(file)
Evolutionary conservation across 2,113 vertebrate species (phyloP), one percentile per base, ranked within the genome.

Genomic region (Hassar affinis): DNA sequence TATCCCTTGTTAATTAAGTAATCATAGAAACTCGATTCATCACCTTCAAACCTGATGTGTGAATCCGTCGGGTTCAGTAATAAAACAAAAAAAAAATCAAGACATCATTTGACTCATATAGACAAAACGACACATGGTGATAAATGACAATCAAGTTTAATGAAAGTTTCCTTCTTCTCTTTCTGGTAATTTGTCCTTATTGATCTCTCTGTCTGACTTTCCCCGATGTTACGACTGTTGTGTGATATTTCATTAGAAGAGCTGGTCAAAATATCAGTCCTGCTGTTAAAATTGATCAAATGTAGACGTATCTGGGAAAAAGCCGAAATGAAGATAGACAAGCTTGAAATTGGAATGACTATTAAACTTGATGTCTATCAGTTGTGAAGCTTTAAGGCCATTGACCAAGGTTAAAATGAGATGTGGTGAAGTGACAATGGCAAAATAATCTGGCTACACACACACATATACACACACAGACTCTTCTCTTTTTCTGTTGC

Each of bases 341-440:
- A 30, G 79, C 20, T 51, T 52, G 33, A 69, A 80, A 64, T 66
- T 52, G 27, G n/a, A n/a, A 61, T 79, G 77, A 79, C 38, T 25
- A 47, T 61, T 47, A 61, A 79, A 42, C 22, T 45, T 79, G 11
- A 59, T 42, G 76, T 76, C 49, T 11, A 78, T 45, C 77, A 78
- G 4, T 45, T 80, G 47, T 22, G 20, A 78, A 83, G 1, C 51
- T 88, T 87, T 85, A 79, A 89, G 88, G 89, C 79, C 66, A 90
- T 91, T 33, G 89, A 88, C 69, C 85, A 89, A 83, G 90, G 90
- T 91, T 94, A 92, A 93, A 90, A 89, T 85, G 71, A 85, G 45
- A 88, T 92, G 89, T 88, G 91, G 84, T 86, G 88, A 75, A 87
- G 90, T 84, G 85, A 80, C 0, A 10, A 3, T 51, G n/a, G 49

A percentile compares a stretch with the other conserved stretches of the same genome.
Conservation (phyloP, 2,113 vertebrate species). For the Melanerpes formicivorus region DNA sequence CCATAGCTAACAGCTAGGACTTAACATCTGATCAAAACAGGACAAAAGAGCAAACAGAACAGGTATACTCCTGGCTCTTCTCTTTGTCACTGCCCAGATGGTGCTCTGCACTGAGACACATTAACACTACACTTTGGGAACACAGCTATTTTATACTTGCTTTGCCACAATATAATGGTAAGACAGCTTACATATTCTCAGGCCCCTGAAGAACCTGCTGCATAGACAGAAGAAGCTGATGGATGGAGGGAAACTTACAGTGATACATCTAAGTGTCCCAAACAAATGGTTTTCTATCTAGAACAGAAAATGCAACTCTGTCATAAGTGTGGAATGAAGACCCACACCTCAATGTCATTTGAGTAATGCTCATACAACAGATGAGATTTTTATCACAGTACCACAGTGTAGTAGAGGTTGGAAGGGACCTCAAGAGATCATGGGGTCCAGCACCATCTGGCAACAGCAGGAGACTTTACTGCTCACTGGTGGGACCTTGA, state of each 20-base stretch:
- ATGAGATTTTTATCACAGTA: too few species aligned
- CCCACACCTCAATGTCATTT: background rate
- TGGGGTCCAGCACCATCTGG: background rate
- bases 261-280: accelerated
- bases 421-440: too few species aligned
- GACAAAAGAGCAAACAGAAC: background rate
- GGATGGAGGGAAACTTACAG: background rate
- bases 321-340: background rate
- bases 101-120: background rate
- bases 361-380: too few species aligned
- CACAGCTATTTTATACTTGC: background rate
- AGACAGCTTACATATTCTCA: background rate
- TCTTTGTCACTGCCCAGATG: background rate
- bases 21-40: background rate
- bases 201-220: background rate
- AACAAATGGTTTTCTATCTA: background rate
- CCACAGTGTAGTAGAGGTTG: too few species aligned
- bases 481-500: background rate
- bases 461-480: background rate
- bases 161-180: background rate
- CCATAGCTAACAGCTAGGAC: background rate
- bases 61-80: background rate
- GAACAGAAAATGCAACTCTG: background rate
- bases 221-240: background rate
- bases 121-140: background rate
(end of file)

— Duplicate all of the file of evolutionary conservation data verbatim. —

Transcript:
Evolutionary conservation across 2,113 vertebrate species (phyloP), one percentile per base, ranked within the genome.

Genomic region (Hassar affinis): DNA sequence TATCCCTTGTTAATTAAGTAATCATAGAAACTCGATTCATCACCTTCAAACCTGATGTGTGAATCCGTCGGGTTCAGTAATAAAACAAAAAAAAAATCAAGACATCATTTGACTCATATAGACAAAACGACACATGGTGATAAATGACAATCAAGTTTAATGAAAGTTTCCTTCTTCTCTTTCTGGTAATTTGTCCTTATTGATCTCTCTGTCTGACTTTCCCCGATGTTACGACTGTTGTGTGATATTTCATTAGAAGAGCTGGTCAAAATATCAGTCCTGCTGTTAAAATTGATCAAATGTAGACGTATCTGGGAAAAAGCCGAAATGAAGATAGACAAGCTTGAAATTGGAATGACTATTAAACTTGATGTCTATCAGTTGTGAAGCTTTAAGGCCATTGACCAAGGTTAAAATGAGATGTGGTGAAGTGACAATGGCAAAATAATCTGGCTACACACACACATATACACACACAGACTCTTCTCTTTTTCTGTTGC

Each of bases 341-440:
- A 30, G 79, C 20, T 51, T 52, G 33, A 69, A 80, A 64, T 66
- T 52, G 27, G n/a, A n/a, A 61, T 79, G 77, A 79, C 38, T 25
- A 47, T 61, T 47, A 61, A 79, A 42, C 22, T 45, T 79, G 11
- A 59, T 42, G 76, T 76, C 49, T 11, A 78, T 45, C 77, A 78
- G 4, T 45, T 80, G 47, T 22, G 20, A 78, A 83, G 1, C 51
- T 88, T 87, T 85, A 79, A 89, G 88, G 89, C 79, C 66, A 90
- T 91, T 33, G 89, A 88, C 69, C 85, A 89, A 83, G 90, G 90
- T 91, T 94, A 92, A 93, A 90, A 89, T 85, G 71, A 85, G 45
- A 88, T 92, G 89, T 88, G 91, G 84, T 86, G 88, A 75, A 87
- G 90, T 84, G 85, A 80, C 0, A 10, A 3, T 51, G n/a, G 49

A percentile compares a stretch with the other conserved stretches of the same genome.
Conservation (phyloP, 2,113 vertebrate species). For the Melanerpes formicivorus region DNA sequence CCATAGCTAACAGCTAGGACTTAACATCTGATCAAAACAGGACAAAAGAGCAAACAGAACAGGTATACTCCTGGCTCTTCTCTTTGTCACTGCCCAGATGGTGCTCTGCACTGAGACACATTAACACTACACTTTGGGAACACAGCTATTTTATACTTGCTTTGCCACAATATAATGGTAAGACAGCTTACATATTCTCAGGCCCCTGAAGAACCTGCTGCATAGACAGAAGAAGCTGATGGATGGAGGGAAACTTACAGTGATACATCTAAGTGTCCCAAACAAATGGTTTTCTATCTAGAACAGAAAATGCAACTCTGTCATAAGTGTGGAATGAAGACCCACACCTCAATGTCATTTGAGTAATGCTCATACAACAGATGAGATTTTTATCACAGTACCACAGTGTAGTAGAGGTTGGAAGGGACCTCAAGAGATCATGGGGTCCAGCACCATCTGGCAACAGCAGGAGACTTTACTGCTCACTGGTGGGACCTTGA, state of each 20-base stretch:
- ATGAGATTTTTATCACAGTA: too few species aligned
- CCCACACCTCAATGTCATTT: background rate
- TGGGGTCCAGCACCATCTGG: background rate
- bases 261-280: accelerated
- bases 421-440: too few species aligned
- GACAAAAGAGCAAACAGAAC: background rate
- GGATGGAGGGAAACTTACAG: background rate
- bases 321-340: background rate
- bases 101-120: background rate
- bases 361-380: too few species aligned
- CACAGCTATTTTATACTTGC: background rate
- AGACAGCTTACATATTCTCA: background rate
- TCTTTGTCACTGCCCAGATG: background rate
- bases 21-40: background rate
- bases 201-220: background rate
- AACAAATGGTTTTCTATCTA: background rate
- CCACAGTGTAGTAGAGGTTG: too few species aligned
- bases 481-500: background rate
- bases 461-480: background rate
- bases 161-180: background rate
- CCATAGCTAACAGCTAGGAC: background rate
- bases 61-80: background rate
- GAACAGAAAATGCAACTCTG: background rate
- bases 221-240: background rate
- bases 121-140: background rate